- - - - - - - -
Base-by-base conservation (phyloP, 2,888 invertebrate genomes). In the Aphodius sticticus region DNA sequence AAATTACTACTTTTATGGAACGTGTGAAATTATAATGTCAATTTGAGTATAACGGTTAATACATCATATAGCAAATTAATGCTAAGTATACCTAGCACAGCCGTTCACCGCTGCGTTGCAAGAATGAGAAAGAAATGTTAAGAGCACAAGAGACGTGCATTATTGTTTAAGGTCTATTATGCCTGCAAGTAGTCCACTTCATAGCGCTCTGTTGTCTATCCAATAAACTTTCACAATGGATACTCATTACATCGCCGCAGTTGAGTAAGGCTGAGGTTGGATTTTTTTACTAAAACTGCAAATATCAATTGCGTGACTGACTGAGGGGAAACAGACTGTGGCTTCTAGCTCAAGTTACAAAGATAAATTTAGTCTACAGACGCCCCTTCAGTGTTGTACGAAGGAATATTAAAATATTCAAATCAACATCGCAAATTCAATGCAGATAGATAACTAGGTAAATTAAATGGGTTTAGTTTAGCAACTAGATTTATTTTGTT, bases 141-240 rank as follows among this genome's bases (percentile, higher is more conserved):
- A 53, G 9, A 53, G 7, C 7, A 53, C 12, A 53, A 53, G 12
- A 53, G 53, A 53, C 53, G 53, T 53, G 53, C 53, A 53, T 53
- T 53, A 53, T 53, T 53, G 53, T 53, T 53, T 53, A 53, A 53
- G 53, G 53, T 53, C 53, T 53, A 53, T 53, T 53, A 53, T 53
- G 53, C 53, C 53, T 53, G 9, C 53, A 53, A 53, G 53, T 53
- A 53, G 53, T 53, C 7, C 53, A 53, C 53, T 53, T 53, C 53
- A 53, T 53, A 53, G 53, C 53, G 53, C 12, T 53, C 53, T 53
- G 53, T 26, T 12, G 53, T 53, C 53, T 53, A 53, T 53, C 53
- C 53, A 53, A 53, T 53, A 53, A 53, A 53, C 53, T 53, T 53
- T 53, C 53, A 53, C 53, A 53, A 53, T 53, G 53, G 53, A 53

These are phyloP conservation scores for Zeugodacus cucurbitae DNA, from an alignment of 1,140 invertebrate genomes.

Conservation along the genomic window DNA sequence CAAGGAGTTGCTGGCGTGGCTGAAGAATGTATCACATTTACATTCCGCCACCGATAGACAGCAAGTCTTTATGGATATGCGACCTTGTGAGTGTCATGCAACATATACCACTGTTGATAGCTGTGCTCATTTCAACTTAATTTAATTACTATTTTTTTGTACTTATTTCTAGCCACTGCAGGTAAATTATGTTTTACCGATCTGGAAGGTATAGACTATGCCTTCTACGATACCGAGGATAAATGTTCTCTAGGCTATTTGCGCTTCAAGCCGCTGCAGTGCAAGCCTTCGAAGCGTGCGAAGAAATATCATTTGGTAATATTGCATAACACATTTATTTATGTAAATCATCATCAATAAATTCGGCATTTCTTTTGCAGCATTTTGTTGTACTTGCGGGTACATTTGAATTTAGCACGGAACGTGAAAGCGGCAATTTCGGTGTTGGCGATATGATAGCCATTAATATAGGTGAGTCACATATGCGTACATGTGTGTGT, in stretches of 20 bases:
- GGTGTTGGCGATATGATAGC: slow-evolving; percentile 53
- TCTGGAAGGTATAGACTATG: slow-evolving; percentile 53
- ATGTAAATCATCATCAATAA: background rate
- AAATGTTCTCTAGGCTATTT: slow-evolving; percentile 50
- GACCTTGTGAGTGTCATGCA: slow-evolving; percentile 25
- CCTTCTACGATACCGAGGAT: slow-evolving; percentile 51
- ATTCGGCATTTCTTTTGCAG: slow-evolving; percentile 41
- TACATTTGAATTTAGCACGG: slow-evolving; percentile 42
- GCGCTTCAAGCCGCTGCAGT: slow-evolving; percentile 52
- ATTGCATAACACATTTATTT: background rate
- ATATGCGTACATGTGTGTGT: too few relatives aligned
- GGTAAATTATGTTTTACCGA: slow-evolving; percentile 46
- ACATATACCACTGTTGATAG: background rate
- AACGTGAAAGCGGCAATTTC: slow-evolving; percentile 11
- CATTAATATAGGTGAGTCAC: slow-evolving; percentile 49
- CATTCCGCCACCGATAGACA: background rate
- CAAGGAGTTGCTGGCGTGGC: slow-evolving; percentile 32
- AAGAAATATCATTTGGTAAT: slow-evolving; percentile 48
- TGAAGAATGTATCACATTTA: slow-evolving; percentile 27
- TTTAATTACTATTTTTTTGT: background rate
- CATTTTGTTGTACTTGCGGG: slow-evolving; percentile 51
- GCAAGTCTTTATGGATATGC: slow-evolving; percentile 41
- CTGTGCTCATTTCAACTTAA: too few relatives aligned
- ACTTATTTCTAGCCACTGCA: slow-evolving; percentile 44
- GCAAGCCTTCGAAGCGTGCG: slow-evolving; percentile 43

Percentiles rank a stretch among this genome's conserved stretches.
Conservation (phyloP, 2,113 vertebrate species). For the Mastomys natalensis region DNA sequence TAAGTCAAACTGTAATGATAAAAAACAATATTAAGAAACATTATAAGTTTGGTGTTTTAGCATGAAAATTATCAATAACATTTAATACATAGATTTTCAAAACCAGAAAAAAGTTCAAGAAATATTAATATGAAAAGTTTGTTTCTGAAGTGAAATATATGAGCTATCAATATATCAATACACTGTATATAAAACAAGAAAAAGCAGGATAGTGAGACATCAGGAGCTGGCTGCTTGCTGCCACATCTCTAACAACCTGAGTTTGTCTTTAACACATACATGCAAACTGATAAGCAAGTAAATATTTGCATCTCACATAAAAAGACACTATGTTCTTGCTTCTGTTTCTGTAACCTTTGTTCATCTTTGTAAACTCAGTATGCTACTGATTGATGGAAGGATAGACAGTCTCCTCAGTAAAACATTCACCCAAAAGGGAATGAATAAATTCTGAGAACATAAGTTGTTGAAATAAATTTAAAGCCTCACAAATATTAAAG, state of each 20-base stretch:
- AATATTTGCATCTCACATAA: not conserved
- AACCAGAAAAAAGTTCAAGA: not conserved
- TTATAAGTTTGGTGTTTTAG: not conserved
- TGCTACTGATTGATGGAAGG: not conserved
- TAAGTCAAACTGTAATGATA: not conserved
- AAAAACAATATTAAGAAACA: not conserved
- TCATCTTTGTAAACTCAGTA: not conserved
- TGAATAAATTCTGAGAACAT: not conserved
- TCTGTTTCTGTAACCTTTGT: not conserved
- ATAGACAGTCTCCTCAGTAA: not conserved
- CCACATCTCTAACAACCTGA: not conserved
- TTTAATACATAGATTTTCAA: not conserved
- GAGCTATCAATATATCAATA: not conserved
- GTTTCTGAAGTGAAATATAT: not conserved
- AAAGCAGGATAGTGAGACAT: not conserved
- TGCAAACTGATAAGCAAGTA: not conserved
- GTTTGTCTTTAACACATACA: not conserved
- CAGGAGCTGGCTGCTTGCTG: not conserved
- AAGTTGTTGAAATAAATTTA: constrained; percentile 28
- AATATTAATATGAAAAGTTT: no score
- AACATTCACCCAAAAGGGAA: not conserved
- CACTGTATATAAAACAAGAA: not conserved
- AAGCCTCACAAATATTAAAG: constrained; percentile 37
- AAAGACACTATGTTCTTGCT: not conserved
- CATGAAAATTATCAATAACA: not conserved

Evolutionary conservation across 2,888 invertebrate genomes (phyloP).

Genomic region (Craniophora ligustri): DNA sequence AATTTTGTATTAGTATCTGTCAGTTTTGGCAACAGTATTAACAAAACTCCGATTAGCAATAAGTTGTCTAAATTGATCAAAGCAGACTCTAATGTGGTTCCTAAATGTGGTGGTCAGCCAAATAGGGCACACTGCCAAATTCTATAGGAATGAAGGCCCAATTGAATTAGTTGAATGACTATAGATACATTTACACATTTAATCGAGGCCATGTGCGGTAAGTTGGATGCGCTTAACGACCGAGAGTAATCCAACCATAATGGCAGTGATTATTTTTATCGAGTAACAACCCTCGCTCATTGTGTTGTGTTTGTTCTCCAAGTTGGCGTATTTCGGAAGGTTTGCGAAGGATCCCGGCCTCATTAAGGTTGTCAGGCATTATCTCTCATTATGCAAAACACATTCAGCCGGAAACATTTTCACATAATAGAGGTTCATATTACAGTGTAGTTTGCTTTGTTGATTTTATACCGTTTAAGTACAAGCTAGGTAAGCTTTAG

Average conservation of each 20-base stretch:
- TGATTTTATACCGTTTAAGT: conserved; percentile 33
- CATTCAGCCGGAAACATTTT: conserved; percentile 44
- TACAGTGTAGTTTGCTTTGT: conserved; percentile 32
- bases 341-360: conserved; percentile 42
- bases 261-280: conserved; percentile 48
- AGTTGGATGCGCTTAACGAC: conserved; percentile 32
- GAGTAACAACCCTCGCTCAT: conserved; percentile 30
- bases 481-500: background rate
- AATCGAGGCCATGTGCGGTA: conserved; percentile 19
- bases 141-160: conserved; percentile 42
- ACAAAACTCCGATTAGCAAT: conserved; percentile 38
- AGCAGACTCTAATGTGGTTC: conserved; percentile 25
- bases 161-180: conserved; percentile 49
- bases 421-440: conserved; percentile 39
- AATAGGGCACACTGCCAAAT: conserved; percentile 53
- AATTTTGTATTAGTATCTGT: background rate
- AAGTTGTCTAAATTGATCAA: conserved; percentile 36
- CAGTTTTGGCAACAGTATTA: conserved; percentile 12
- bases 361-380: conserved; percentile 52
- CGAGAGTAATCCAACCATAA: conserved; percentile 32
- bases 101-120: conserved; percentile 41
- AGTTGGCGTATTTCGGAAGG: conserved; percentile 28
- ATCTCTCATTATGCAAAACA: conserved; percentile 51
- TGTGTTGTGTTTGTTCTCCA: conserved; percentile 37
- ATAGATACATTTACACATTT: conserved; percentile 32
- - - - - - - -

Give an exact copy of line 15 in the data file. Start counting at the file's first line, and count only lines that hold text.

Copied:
- TCTGGAAGGTATAGACTATG: slow-evolving; percentile 53